[ verb ik-strakt or especially for 5, ek-strakt; noun ek-strakt ]
/ verb ɪkˈstrækt or especially for 5, ˈɛk strækt; noun ˈɛk strækt /

verb (used with object)


Origin of extract

1375–1425; late Middle English < Latin extractus (past participle of extrahere). See ex-1, tract1


1 pry out.
6 evoke, educe, draw out, elicit. Extract, exact, extort, wrest imply using force to remove something. To extract is to draw forth something as by pulling, importuning, or the like: to extract a confession by torture. To exact is to impose a penalty, or to obtain by force or authority, something to which one lays claim: to exact payment. To extort is to wring something by intimidation or threats from an unwilling person: to extort money by threats of blackmail. To wrest is to take by force or violence in spite of active resistance: The courageous minority wrested power from their oppressors.
7 withdraw, distill.
10 citation, selection.
11 decoction, distillation.

Related forms

Dictionary.com Unabridged Based on the Random House Unabridged Dictionary, © Random House, Inc. 2019

British Dictionary definitions for extractability


verb (ɪkˈstrækt) (tr)

noun (ˈɛkstrækt)

Derived Forms

extractable, adjectiveextractability, noun

Word Origin for extract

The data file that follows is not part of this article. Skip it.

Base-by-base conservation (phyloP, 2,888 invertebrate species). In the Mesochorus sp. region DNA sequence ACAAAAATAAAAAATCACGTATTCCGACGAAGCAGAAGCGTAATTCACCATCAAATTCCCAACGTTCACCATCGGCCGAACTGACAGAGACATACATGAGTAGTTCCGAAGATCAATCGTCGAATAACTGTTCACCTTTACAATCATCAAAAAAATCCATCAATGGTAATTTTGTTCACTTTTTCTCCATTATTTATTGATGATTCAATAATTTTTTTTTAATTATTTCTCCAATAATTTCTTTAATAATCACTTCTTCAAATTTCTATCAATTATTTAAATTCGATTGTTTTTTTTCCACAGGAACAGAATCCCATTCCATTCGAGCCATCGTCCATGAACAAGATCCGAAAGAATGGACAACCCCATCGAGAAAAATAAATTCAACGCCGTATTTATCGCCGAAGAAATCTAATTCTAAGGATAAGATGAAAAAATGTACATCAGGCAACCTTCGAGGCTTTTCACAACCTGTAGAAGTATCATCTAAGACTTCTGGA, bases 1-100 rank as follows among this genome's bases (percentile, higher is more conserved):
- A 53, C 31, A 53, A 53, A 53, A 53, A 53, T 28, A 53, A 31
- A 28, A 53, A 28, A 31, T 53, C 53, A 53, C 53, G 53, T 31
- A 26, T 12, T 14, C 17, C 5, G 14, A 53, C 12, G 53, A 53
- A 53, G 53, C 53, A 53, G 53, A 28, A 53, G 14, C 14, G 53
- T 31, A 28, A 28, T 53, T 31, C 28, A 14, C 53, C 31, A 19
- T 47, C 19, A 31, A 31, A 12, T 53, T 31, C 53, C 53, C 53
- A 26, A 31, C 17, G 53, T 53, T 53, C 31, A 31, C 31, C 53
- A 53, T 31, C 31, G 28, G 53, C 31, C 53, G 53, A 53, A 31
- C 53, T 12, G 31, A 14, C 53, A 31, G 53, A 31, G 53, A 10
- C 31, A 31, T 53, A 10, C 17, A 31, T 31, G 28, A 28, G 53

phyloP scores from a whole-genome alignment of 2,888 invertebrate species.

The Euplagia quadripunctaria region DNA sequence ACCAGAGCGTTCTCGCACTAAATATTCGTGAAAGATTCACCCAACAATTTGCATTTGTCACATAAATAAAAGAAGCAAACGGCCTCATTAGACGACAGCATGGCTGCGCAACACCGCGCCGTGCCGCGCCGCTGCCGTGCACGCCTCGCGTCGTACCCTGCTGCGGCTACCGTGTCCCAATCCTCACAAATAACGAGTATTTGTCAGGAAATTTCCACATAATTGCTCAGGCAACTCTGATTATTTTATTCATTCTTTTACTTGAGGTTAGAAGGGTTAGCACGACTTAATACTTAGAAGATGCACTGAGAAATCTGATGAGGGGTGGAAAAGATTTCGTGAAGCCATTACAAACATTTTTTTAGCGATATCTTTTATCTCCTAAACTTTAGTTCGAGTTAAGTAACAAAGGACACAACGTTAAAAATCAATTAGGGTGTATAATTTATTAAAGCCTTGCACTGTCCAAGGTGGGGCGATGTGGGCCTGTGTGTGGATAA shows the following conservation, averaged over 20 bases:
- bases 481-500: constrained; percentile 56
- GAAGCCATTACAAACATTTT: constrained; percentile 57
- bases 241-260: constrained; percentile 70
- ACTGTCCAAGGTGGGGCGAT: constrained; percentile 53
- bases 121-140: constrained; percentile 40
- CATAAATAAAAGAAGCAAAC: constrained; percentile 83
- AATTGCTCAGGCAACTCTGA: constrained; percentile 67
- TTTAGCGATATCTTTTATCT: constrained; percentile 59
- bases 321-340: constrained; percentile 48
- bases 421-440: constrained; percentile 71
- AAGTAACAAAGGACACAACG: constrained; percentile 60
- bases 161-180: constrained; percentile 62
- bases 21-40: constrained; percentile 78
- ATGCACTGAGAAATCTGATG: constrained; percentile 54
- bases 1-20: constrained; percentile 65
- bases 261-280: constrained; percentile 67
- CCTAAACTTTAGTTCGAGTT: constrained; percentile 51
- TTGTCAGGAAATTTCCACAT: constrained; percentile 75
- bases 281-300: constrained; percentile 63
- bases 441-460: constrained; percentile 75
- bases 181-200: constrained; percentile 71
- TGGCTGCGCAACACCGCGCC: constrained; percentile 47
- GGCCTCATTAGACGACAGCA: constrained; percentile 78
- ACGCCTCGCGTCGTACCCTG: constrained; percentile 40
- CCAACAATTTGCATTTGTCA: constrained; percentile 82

C15: from Latin extractus drawn forth, from extrahere, from trahere to drag


Extract is sometimes wrongly used where extricate would be better: he will find it difficult extricating (not extracting) himself from this situation
Collins English Dictionary - Complete & Unabridged 2012 Digital Edition © William Collins Sons & Co. Ltd. 1979, 1986 © HarperCollins Publishers 1998, 2000, 2003, 2005, 2006, 2007, 2009, 2012

Medicine definitions for extractability


[ ĭk-străkt ]


To draw or pull out, using force or effort.
To obtain from a substance by chemical or mechanical action, as by pressure, distillation, or evaporation.
To remove for separate consideration or publication; excerpt.
To determine or calculate the root of a number.


A concentrated preparation of a drug obtained by removing the active constituents of the drug with suitable solvents, evaporating all or nearly all of the solvent, and adjusting the residual mass or powder to the prescribed standard.
A preparation of the essential constituents of a food or a flavoring; a concentrate.

Related forms

ex•tracta•ble null adj.ex•tractor n.
The American Heritage® Stedman's Medical Dictionary Copyright © 2002, 2001, 1995 by Houghton Mifflin Company. Published by Houghton Mifflin Company.